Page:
‘Every time that I would go to the dentist, I went to spend time. He would show me a magic trick and then we’d perform them for the hygienists and the secretaries.’
Brandon Axelrod, Commack
“When I was 5, I tripped and fell in the shower. My two front teeth got pushed up into my gums. I remember like bleeding all over the place. My parents rushed me to their dentist. He sat me in the chair immediately, and I started laughing the whole time — and without the use of laughing gas. He was just so funny.
“He took a gauze pad that you used to stop the bleeding, and he put it in my mouth. He snapped his fingers, and he pulled out a red sponge ball that magicians use. It was in that moment that I knew I wanted to do learn to do that.
“Every time that I would go to the dentist, I went to spend time. He would show me a magic trick and then we’d preform them for the hygienists and the secretaries. He would show me X-rays and the different instruments, too. So, there was also this introduction to dentistry.
“He had mentioned to my parents at some point like, ‘Brandon should maybe go take lessons in New York City for magic.’ So that’s exactly what we did. As I was taking lessons, someone told me that I should add balloon twisting to my repertoire of tricks.
“I took a lesson for a dog, a sword and like snake. I thought, ‘This is super lame.’ I am 10 years old at this point. I know what kids want. It’s not the dog or the sword, it’s SpongeBob SquarePants, Peppa Pig, or Elmo cooking.
The kids who are the most shocked and surprised are the best. They ask me for a dog because they don’t, they’ve never seen anything more than that.
“I didn’t have too much of a knowledge base when it came to balloon twisting, but I started to realize if you learn one design, you can switch the colors to make another. That was like the beginning of me learning how I was going to diversify myself. I told myself, ‘I’m never going to say no to a request that comes my way. There’s got to be a way that I can figure it out.’ And I kind of just did.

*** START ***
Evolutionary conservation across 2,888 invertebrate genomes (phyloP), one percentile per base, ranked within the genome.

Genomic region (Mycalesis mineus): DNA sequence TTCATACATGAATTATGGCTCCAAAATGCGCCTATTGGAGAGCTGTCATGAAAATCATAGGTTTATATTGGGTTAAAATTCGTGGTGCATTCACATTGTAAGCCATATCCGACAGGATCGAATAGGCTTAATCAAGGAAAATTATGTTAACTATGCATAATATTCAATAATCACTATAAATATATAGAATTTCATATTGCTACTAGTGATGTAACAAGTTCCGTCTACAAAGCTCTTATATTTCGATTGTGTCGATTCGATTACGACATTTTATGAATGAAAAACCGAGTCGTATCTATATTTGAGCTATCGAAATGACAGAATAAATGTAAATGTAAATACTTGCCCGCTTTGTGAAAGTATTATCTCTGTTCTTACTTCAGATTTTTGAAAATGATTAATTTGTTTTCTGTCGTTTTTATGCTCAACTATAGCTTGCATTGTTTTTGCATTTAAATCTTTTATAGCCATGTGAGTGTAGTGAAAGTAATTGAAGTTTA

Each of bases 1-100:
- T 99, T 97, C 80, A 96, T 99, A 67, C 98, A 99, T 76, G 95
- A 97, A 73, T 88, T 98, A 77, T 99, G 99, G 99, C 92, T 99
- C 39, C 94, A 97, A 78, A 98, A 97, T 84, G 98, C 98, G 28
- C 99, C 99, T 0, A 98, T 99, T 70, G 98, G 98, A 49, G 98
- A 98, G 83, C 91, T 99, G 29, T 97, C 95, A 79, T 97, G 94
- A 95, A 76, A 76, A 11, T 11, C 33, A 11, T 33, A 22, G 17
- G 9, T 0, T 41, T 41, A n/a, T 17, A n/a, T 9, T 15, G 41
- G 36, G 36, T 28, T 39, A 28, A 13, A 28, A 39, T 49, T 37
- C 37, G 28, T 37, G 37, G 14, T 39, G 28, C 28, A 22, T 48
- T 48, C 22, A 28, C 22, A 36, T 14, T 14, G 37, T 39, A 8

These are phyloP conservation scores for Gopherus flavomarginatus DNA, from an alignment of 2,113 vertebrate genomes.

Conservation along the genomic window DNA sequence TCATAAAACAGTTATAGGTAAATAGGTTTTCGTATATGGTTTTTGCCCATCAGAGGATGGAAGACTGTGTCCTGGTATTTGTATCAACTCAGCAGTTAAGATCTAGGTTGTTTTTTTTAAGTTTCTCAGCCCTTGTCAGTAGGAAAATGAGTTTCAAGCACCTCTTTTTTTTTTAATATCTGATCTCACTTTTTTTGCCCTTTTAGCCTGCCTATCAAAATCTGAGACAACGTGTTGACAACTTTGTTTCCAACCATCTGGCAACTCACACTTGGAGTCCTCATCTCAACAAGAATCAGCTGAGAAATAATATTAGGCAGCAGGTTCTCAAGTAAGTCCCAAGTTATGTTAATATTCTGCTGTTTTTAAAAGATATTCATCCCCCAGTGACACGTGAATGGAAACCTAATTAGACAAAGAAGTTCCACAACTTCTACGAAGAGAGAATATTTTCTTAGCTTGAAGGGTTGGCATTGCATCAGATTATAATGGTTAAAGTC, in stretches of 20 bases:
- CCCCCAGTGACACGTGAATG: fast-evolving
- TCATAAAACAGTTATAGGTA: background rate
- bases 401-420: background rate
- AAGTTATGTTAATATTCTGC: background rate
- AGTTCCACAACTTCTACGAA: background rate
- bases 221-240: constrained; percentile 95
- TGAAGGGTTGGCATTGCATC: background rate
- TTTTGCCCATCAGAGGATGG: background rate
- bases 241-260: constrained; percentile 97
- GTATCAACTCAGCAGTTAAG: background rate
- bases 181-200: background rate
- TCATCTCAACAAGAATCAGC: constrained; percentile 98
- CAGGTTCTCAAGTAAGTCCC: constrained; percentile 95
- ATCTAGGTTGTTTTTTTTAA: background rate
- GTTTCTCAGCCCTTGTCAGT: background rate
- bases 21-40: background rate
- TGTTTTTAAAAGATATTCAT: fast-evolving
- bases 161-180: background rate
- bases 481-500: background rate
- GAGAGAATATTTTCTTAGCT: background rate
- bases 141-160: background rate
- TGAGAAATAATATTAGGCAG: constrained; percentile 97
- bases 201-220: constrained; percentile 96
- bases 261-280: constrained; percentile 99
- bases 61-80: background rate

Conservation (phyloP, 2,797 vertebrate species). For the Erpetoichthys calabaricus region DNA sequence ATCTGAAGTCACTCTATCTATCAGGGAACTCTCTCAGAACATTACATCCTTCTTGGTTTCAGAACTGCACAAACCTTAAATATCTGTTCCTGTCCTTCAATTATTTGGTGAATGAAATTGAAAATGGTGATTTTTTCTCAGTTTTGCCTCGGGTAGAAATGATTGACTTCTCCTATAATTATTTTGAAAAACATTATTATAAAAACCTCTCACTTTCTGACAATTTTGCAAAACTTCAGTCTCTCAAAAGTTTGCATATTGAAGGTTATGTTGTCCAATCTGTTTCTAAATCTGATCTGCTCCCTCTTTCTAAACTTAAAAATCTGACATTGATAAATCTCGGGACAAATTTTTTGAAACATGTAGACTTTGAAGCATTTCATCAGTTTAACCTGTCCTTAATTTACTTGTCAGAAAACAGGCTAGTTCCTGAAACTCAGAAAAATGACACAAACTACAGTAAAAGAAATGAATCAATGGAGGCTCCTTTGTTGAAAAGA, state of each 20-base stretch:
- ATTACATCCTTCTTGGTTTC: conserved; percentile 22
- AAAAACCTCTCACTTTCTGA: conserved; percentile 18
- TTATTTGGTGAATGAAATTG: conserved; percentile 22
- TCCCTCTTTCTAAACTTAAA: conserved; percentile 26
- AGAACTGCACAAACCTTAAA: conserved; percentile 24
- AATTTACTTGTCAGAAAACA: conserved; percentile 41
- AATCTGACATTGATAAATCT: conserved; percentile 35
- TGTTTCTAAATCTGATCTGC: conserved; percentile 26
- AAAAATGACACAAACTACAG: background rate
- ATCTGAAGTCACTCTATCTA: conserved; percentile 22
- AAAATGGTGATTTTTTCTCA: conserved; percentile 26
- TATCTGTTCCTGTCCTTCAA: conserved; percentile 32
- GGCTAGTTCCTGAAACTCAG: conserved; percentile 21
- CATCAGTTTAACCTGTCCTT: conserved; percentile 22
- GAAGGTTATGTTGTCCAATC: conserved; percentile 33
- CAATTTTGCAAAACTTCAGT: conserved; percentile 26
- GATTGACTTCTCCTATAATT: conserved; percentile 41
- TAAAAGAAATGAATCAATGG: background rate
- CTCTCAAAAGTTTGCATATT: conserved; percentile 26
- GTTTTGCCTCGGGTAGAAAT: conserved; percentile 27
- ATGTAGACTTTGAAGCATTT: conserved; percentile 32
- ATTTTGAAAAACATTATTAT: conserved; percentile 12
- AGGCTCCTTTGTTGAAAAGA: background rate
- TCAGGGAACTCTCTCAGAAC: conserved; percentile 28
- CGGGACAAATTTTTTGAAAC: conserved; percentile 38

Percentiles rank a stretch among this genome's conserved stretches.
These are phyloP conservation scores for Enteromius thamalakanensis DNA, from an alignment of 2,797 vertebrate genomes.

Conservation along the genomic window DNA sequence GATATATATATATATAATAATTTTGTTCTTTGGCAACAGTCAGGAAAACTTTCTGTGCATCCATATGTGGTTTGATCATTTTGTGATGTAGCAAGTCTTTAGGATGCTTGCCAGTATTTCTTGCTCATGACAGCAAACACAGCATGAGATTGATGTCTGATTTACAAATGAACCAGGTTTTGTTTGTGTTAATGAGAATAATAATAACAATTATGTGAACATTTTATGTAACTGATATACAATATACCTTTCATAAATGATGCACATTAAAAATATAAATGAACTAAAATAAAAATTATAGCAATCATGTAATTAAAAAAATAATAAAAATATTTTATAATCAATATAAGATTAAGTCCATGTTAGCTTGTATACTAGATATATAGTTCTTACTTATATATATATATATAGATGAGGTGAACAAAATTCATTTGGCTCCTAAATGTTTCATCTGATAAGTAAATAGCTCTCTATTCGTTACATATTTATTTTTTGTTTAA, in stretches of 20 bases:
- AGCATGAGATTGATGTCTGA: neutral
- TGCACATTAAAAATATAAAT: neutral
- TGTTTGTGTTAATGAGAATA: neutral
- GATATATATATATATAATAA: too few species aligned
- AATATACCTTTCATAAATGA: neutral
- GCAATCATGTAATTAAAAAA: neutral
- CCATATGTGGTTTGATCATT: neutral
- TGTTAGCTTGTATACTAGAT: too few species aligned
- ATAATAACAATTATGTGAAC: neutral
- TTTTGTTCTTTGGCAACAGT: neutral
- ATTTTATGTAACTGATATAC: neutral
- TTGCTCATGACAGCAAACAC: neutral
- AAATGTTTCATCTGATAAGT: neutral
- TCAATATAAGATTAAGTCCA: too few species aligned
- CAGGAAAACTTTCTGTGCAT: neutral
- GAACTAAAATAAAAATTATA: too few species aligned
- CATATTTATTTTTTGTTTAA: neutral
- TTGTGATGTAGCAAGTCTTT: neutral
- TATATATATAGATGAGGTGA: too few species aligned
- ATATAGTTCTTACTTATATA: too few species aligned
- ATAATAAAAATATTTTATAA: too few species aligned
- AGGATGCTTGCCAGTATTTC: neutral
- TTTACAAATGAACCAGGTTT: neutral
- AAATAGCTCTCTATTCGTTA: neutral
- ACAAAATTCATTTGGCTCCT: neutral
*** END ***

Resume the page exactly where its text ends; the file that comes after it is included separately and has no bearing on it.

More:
“Essentially, kids give me all the inspiration. Not only do they know the movie and TV characters, they’re also my biggest critics. They’ll say, ‘You know Mario has the two yellow buttons on his overalls. You have to add that.’ And I’m like, ‘Oh yeah, of course I’ll add that.’
“Over the years I’ve gotten, ‘Maybe you can add like flames coming out of the dragon’s mouth.’ Their creativity inspires the shapes and the creations of everything.
“The kids who are the most shocked and surprised are the best. They ask me for a dog because they don’t, they’ve never seen anything more than that. And I’m like, ‘I’m going to make you something cooler. What do you like?’ And then when you start like opening those doors, the kids open up, and it’s a cool connection. And if they really do want a dog, I make a very detailed character with like multiple colors, and there’s like a tongue hanging out and like a dog tag.
“My business is all word of mouth, so it’s been special seeing people vouch for The Magical Brandini and saying how much they loved having me at an event.
“I’m in my third year at the Stony Brook School of Dental Medicine. I know I’ll eventually incorporate my craft into my office, just how my dentist did. I’m always going have my office loaded with the balloons and everything that I need to make any creation that’s requested.
“Right at the beginning of my magic-and-balloon career, my dentist was diagnosed with ALS. It disabled his magical mind and hands. He was no longer able to practice dentistry or to mentor me. His passing has motivated me to continue to develop my talent and to share the wonderful gift he dealt to me on the day we met, and I can only hope to someday, just like him, embody the magic of dentistry while putting patients at ease.”
Interviewed by Maggie Rose Melito